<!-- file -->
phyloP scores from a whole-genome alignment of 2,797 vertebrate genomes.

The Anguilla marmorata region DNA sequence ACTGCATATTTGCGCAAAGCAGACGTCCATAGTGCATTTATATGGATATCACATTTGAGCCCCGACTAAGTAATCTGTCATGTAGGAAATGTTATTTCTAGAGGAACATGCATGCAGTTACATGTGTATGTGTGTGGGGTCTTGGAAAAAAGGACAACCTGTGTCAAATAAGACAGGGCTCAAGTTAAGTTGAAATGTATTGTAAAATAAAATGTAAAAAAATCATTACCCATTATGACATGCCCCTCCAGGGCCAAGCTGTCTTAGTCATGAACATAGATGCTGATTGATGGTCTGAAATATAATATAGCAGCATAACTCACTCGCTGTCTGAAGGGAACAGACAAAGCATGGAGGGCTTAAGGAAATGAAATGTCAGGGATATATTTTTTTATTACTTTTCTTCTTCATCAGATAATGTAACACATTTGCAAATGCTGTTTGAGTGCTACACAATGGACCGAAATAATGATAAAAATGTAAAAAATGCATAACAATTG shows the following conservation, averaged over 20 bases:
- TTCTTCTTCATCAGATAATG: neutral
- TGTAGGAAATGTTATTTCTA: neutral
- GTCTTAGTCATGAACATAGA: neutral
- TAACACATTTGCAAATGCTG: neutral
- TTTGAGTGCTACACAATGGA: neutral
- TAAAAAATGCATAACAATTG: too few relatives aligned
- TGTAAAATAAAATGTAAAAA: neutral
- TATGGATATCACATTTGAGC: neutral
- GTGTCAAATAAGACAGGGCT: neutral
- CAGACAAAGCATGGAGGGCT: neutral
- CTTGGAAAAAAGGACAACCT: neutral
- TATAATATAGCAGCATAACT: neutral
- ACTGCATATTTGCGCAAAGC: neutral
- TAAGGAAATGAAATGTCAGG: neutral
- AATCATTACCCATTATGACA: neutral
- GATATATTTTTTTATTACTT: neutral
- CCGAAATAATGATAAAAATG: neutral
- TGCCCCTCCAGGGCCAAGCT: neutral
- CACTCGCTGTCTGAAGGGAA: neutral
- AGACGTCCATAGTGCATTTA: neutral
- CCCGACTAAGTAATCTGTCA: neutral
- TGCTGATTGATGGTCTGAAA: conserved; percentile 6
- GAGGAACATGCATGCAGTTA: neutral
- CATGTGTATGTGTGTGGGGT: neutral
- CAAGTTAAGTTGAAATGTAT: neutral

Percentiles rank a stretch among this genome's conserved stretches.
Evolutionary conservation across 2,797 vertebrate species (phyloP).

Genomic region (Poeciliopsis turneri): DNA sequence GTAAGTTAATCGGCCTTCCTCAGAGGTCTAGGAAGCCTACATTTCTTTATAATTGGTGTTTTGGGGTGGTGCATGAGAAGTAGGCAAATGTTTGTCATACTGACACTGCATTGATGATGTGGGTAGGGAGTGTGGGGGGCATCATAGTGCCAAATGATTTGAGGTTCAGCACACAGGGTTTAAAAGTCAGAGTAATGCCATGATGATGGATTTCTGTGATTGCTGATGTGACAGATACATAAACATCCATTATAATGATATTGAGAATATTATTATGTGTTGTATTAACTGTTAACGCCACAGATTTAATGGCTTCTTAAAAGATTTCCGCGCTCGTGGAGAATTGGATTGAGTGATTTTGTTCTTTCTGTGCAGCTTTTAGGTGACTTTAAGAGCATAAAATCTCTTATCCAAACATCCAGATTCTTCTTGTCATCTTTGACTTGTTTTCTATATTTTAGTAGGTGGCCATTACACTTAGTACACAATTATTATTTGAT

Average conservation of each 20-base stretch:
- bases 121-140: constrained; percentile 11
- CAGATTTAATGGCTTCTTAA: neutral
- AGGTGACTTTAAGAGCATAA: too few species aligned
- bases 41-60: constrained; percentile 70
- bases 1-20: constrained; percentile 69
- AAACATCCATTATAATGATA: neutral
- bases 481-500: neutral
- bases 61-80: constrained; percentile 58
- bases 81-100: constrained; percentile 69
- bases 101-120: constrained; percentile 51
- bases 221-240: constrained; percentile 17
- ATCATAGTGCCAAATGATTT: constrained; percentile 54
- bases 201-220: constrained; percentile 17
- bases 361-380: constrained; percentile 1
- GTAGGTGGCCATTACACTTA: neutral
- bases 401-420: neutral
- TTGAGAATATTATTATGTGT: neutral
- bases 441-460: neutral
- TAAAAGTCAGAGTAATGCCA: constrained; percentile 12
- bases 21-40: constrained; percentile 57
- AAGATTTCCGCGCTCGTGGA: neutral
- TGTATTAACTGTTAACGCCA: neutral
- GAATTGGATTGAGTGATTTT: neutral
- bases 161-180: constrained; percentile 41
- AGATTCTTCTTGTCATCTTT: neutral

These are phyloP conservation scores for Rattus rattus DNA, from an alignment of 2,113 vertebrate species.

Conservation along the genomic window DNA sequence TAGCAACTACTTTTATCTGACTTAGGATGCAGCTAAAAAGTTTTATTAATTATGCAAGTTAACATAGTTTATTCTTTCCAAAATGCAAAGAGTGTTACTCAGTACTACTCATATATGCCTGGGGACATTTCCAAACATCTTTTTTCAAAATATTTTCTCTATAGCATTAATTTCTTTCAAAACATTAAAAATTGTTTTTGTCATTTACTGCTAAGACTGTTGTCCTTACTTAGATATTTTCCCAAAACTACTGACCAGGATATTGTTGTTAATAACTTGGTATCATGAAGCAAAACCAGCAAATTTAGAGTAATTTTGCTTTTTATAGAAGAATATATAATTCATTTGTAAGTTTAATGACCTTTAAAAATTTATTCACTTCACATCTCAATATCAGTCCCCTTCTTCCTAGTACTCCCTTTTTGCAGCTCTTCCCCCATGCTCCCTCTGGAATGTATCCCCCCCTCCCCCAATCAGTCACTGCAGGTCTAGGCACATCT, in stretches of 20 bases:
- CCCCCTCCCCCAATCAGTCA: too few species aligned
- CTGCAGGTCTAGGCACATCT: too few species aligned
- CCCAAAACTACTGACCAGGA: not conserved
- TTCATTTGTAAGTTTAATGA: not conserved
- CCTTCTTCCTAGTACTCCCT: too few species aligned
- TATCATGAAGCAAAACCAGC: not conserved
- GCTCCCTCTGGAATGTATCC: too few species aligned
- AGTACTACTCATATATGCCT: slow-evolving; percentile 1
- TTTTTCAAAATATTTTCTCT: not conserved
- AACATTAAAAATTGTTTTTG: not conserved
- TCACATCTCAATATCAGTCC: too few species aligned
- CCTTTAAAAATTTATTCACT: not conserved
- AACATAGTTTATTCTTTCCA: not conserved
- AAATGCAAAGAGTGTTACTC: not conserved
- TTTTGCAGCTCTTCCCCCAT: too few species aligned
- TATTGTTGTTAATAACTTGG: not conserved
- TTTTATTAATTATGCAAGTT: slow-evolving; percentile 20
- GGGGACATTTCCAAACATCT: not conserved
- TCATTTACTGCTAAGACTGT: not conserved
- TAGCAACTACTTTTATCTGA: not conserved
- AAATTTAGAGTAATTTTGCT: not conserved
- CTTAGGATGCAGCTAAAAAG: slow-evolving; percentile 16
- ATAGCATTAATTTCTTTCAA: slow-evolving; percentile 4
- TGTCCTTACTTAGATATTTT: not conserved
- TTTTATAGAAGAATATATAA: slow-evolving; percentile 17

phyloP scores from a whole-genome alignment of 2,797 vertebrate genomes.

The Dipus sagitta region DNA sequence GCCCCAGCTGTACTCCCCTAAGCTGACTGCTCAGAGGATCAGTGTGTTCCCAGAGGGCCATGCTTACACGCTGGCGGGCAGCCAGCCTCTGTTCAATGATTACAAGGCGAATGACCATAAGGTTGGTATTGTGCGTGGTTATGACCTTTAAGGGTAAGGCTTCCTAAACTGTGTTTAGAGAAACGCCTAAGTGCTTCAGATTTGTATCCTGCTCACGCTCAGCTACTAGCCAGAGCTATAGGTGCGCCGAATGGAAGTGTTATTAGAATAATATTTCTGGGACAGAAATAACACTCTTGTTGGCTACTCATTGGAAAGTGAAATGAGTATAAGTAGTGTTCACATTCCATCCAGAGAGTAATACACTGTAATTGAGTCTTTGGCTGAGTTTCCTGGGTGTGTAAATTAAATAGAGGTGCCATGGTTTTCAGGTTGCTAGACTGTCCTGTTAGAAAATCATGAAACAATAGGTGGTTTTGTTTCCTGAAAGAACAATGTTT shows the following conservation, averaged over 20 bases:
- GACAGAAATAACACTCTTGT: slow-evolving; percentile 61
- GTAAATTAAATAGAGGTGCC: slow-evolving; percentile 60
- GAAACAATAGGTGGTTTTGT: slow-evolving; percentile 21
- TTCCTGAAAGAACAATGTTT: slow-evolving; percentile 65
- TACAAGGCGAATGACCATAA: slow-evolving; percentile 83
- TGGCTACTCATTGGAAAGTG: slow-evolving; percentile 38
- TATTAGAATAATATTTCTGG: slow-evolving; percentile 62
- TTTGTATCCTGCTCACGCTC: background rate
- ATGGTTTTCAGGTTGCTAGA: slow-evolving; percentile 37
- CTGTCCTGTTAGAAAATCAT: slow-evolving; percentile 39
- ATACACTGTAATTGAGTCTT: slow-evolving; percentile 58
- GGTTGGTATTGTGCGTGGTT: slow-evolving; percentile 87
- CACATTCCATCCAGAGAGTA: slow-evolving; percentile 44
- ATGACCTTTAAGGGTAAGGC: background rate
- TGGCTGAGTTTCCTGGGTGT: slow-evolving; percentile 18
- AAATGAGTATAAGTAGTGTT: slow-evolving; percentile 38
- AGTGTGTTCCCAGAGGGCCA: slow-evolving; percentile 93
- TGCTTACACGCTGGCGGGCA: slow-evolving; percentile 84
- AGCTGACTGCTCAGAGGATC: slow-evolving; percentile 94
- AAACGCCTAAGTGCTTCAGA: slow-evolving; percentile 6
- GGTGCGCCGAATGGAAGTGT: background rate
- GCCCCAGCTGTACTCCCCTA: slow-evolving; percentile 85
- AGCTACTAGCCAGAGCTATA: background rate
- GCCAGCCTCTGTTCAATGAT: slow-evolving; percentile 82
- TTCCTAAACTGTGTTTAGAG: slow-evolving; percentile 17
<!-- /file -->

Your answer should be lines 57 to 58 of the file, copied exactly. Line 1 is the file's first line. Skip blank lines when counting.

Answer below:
These are phyloP conservation scores for Rattus rattus DNA, from an alignment of 2,113 vertebrate species.

Conservation along the genomic window DNA sequence TAGCAACTACTTTTATCTGACTTAGGATGCAGCTAAAAAGTTTTATTAATTATGCAAGTTAACATAGTTTATTCTTTCCAAAATGCAAAGAGTGTTACTCAGTACTACTCATATATGCCTGGGGACATTTCCAAACATCTTTTTTCAAAATATTTTCTCTATAGCATTAATTTCTTTCAAAACATTAAAAATTGTTTTTGTCATTTACTGCTAAGACTGTTGTCCTTACTTAGATATTTTCCCAAAACTACTGACCAGGATATTGTTGTTAATAACTTGGTATCATGAAGCAAAACCAGCAAATTTAGAGTAATTTTGCTTTTTATAGAAGAATATATAATTCATTTGTAAGTTTAATGACCTTTAAAAATTTATTCACTTCACATCTCAATATCAGTCCCCTTCTTCCTAGTACTCCCTTTTTGCAGCTCTTCCCCCATGCTCCCTCTGGAATGTATCCCCCCCTCCCCCAATCAGTCACTGCAGGTCTAGGCACATCT, in stretches of 20 bases: